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Volume 24 No. 157
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MLB, MLBPA Reportedly Agree To New CBA, With Big Changes In Store

The new five-year CBA between the MLB and MLBPA is "done and will be announced Monday," according to sources cited by Ken Rosenthal of The deal will "ensure labor peace for 21 straight years," making MLB the "model for labor relations in professional sports." Rosenthal notes it might be MLB Commissioner Bud Selig's "proudest accomplishment." The new agreement will "not be perfect; several GMs already are livid over the new restraints on draft spending." Other details, "including the creation of two additional wild-card playoff berths, also are certain to spark debate." But while "reasonable people can disagree over parts of the deal, the players and owners at least understand that no issue is big enough to bring down the entire sport" (, 11/18). Following MLB’s quarterly owners’ meeting in Milwaukee Thursday, MLB Exec VP/Labor Relations & HR Rob Manfred said that he "was 'really confident' of an agreement being reached -- the most either side has said about the progress of a negotiation that, unlike some of those in the past, has played out almost entirely out of view of the media." In DC, Sheinin & Kilgore note the "critical negotiating point this year has been changes to the amateur draft, with Selig pushing for a cap on signing bonuses and the union resisting." It now "appears the compromise will be a financial disincentive for teams to exceed a specific ceiling on overall draft bonuses -- similar to the 'luxury' tax for teams exceeding a set payroll threshold." In exchange for the union "dropping its opposition to a restraint on draft bonuses, management reportedly has agreed to a change in draft-pick compensation for signing free agents, reducing the number of 'elite' free agents to whom the compensation is attached" (WASHINGTON POST, 11/18). Baseball writer Murray Chass noted the reality is that Selig "doesn’t want a work stoppage." He has "lived through eight stoppages (five strikes, three lockouts), and he doesn’t want a ninth that would wreck his legacy on his way out of the door next year" (, 11/17).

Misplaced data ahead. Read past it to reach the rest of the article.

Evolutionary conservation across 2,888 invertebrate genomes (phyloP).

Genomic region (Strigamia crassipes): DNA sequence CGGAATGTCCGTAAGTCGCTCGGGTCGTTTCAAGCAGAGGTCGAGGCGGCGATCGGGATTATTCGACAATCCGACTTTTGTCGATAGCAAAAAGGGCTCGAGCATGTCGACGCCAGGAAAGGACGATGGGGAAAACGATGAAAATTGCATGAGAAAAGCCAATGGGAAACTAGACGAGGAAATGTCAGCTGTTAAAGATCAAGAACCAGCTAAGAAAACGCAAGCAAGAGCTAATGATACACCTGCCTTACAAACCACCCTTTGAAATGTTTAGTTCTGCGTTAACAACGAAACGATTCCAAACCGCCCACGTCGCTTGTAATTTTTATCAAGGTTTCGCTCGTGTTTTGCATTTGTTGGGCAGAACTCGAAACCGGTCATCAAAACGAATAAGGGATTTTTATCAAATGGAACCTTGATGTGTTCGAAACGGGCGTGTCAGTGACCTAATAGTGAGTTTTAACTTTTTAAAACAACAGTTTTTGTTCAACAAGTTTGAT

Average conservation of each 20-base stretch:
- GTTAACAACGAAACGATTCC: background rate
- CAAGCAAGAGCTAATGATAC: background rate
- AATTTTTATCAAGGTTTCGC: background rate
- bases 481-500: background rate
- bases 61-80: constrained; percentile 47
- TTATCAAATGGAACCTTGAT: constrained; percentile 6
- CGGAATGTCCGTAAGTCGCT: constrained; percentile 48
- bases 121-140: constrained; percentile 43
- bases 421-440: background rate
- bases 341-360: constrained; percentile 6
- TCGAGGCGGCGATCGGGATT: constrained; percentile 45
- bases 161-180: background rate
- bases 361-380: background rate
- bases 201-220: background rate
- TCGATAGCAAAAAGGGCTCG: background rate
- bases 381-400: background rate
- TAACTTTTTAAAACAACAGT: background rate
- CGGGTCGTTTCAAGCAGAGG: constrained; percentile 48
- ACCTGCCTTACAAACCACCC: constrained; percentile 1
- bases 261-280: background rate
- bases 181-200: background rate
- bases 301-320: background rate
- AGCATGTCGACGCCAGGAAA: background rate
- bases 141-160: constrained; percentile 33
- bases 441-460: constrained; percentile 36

MORE IS BETTER: Selig in Milwaukee Thursday announced that MLB will "add another wild-card playoff team in each league as early as the 2012 season." The GLOBE & MAIL's Jeff Blair notes the teams with the "first and second-best records among non-division winners will meet in what Selig said would most likely be a one-game playoff, with the winner advancing to the best-of-five division series." Selig "felt moved to make the announcement even before the formal conclusion of negotiations won a new" CBA with the MLBPA, because the union "has long supported" the initiative (GLOBE & MAIL, 11/18). Selig: "The greatest thing this sport has going for it is its history and its tradition, and the more you’re around the more you understand that. You try to disturb that as little as you can. But I think this is great for the long term" (N.Y. TIMES, 11/18). USA TODAY's Bob Nightengale notes the MLBPA "helped bring about" the change by agreeing to expanded playoffs if teams "had a more even chance to win a berth" (USA TODAY, 11/18). LHB Sports Entertainment & Media President & CEO Lee Berke said that "given recent increases in media rights, the extra tier of playoffs could help MLB achieve a 25%-50% increase in annual rights fees after its current contracts with Fox and Turner expires following the 2013 season" (WALL STREET JOURNAL, 11/18).

ONE AND DONE? In Boston, Nick Cafardo notes one of the "biggest points of contention has been a one-game playoff vs. a three-game playoff for the wild cards." Networks "tend to favor the one-game, sudden-death format because in instances when there have been one-game playoffs to determine postseason spots, they have been exciting." Selig said, "We haven’t come to a final decision, but if I had to guess today, it would be the one game" (BOSTON GLOBE, 11/18). On Long Island, Ken Davidoff notes TV execs "prefer the drama of a one-game setup; some baseball people don't like the idea of their playoff run lasting only one game." But others "didn't like the idea of the division winners sitting idly during a three-game series" (NEWSDAY, 11/18).'s Danny Knobler wrote, "We'll accept the idea of two wild cards in each league, and we'll come to love the idea of the one-game wild-card playoff that will launch each October of playoff baseball." Knobler: "Some critics are calling it 'manufactured drama,' but seriously, what's wrong with manufacturing a little drama?" (, 11/17). MLB Network's Chris Rose said of a one-game playoff, “I love it, but you can understand it: The pundits are going to be beating their chests saying this is not the way baseball was intended to be” (“Intentional Talk,” MLB Network, 11/17).